Additionally, the cartoons often have negative depictions of the Japanese. While it is hard to condone the racist images from a modern perspective, the cartoons attempted to unite soldiers against a common enemy in order to instill basic army knowledge. While modern scholars can debate whether the means justified the ends, most accounts show that the Snafu cartoons were well-received at the time.

Going Home (Local Identifier: 111-M-1085)

Between 1943 and 1946, there were a total of 28 Snafu cartoons. They would be the last black and white cartoons produced by Warner Brothers Studios. During this time, Geisel also developed a life long friendship with Chuck Jones. Jones would later go on to produce the classic adaptation of Geisel’s book, How the Grinch Stole Christmas!

It is likely that Geisel’s experience with the Snafu cartoons influenced his career. Throughout these cartoons, Geisel began to use limited vocabulary and rhyme. Nine years later, he would write The Cat in the Hat using just 236 words. It is one of the best selling books of all time with over 11 million copies sold.

As we look back on the legacy of Dr. Seuss, we should not merely think of his whimsical rhymes and children’s books, but also on the men he influenced during his military career. He will certainly not be forgotten any time soon.

A playlist of more Private Snafu cartoons and Army-Navy Screen Magazines can be seen here.

 



This week in Universal News, New Orleans celebrates Mardi Gras. Be sure to look closely at 0:40 to catch a glimpse of a Beatles fan surrounded by a gaggle of clowns.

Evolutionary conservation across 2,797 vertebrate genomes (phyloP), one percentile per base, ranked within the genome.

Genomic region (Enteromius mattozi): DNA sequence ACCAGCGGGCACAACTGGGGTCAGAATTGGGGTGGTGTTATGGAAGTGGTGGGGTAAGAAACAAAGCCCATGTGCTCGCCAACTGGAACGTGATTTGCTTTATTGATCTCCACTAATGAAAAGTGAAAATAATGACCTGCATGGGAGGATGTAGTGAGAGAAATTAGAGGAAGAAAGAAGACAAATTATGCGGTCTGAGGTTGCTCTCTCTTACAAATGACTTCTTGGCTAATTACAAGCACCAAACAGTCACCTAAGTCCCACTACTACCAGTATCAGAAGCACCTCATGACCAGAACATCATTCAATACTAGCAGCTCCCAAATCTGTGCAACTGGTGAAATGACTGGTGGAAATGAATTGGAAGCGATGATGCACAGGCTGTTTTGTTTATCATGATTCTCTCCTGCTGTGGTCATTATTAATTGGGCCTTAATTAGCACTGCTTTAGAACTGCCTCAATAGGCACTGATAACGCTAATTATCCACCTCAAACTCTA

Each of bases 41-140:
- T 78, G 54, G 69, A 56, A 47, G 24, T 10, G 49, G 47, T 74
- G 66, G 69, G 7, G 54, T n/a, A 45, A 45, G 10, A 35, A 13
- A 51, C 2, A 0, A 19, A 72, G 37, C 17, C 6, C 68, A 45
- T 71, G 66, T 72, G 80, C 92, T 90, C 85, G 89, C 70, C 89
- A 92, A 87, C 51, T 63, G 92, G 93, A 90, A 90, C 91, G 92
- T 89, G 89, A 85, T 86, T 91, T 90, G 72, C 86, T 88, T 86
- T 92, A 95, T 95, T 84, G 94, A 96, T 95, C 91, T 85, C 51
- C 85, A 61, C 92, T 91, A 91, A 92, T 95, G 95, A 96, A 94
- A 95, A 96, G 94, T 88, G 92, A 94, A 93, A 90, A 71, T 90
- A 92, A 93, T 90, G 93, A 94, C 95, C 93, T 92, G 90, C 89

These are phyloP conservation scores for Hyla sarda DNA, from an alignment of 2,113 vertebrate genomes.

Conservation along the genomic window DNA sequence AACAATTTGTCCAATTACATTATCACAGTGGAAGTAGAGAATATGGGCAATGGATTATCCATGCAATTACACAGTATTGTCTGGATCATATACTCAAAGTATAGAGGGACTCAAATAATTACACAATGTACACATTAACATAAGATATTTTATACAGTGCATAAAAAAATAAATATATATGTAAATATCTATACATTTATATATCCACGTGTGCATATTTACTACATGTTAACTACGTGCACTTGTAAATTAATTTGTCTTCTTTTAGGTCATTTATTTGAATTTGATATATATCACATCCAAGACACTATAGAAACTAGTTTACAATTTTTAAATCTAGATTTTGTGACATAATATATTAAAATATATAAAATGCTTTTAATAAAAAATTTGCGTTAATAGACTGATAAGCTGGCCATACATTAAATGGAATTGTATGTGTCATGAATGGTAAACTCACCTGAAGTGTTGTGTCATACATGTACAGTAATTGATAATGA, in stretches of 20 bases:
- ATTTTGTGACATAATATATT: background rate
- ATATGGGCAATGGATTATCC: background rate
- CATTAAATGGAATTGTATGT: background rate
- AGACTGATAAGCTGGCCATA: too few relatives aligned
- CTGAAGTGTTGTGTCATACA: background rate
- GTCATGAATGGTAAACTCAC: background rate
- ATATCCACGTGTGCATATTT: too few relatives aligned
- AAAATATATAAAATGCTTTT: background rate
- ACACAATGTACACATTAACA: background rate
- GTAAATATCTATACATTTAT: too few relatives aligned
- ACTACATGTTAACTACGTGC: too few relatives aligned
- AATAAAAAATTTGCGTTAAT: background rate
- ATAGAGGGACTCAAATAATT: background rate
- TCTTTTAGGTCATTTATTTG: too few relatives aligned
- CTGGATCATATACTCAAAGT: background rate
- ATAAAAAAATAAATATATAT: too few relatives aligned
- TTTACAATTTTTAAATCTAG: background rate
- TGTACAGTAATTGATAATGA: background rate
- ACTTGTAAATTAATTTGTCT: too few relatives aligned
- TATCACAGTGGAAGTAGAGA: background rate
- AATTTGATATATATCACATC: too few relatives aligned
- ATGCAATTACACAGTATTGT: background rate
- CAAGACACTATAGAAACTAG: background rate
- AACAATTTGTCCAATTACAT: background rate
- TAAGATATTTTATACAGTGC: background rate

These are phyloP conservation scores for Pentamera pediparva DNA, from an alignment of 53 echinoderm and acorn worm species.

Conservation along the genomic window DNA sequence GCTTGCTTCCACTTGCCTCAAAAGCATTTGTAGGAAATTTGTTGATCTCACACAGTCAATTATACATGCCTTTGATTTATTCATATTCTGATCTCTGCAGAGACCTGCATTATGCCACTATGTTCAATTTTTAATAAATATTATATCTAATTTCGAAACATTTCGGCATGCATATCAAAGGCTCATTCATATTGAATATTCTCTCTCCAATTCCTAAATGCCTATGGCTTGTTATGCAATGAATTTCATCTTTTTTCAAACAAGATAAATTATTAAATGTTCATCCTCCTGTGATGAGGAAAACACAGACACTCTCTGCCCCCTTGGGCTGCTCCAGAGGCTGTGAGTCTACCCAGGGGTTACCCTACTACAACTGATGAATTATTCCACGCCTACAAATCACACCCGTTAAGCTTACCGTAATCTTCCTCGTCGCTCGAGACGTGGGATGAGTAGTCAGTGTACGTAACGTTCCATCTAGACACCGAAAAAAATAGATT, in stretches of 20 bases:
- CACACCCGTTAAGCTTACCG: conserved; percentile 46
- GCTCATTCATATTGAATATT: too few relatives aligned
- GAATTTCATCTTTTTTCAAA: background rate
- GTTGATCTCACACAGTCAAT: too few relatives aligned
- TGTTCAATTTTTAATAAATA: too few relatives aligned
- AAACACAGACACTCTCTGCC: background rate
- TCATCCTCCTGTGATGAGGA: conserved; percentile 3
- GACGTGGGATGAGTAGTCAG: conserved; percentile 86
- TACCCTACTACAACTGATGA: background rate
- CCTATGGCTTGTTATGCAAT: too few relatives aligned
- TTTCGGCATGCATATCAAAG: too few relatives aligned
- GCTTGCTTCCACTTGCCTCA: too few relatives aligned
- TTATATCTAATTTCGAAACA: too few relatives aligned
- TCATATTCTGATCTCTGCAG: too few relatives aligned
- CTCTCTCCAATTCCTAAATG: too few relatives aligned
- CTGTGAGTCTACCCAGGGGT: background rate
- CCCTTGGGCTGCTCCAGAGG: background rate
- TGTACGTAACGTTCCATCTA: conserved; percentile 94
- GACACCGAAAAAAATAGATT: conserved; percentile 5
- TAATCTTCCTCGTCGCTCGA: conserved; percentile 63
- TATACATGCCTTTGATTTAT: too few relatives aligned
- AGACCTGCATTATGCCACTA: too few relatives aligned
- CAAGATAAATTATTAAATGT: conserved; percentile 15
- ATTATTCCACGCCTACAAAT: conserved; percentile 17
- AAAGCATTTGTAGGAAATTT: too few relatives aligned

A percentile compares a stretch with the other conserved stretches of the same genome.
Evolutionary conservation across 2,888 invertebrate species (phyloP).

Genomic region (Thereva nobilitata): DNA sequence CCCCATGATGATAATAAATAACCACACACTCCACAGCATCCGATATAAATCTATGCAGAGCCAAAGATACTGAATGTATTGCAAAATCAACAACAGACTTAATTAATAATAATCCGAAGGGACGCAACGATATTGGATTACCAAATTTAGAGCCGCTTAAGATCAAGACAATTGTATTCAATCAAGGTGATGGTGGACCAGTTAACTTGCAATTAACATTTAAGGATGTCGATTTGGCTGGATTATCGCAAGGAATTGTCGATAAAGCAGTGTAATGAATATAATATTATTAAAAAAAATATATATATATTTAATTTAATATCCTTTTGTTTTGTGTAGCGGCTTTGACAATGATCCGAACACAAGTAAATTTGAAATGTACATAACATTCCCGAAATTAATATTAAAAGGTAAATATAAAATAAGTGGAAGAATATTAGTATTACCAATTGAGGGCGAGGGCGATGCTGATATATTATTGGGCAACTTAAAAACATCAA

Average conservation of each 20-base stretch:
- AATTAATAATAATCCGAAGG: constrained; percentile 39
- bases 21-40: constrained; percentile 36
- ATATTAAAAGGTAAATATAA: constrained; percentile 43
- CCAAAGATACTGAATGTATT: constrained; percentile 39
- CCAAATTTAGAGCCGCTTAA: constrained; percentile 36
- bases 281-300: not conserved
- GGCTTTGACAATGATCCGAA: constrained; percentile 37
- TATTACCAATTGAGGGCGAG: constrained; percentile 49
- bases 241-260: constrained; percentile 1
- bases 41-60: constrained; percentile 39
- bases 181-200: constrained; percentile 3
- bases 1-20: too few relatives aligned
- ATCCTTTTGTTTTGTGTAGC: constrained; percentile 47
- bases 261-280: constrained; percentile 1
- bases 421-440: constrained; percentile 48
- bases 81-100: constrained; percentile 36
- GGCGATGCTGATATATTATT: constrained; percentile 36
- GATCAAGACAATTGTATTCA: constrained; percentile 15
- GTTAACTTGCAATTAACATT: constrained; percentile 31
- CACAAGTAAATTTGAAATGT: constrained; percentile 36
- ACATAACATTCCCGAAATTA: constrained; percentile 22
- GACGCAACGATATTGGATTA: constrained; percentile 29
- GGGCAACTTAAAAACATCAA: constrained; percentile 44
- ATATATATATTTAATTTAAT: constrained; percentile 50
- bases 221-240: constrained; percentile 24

From the release sheet:

THE ANNUAL NEW ORLEANS STORY: The charming, old City of New Orleans, forever young in spirit, whoops it up for Mardi Gras…the annual celebration that precedes the austere days of Lent. Tourists and townspeople let inhibitions fall where they may as they eat, drink, and dance in the streets and at famous jazz joints like Pete’s Place. “Let us be gay,” and for Pete’s sake who can blame them.

MardiGrasKing

One of the 19 kings of Mardi Gras, surrounded by revelers.

You may view the complete newsreel, including stories about the failure of a NASA test rocket, the visit of Princess Beatrix of the Netherlands to Curacao, a collection of locks in Holland, and the Flamingo Stakes in Florida, here.

 

About the Universal Newsreel Collection at NARA:

The Universal Newsreel Collection is one of the most used motion picture collections at the National Archives and Records Administration. Universal Newsreels were shown in movie theaters twice a week, from 1929 until 1967, and covered a wide range of American life and history during that time period. Each release usually contained five to seven stories averaging two minutes in length.

In 1974, Universal deeded its edited newsreel and outtake collection to the United States through the National Archives (NARA), and did not place any copyright restrictions on its use (some stories may contain other underlying intellectual property or proprietary use rights).

While Universal disposed of many of the soundtracks, leaving the newsreels incomplete, supplementary material like scripts, shot lists, and event programs can be found in the production files, available for research at Archives II in College Park, Maryland.

Learn more about the Universal Newsreel Collection in this post and in this Prologue article. Watch other Universal Newsreels in our research room, in OPA, and on this playlist.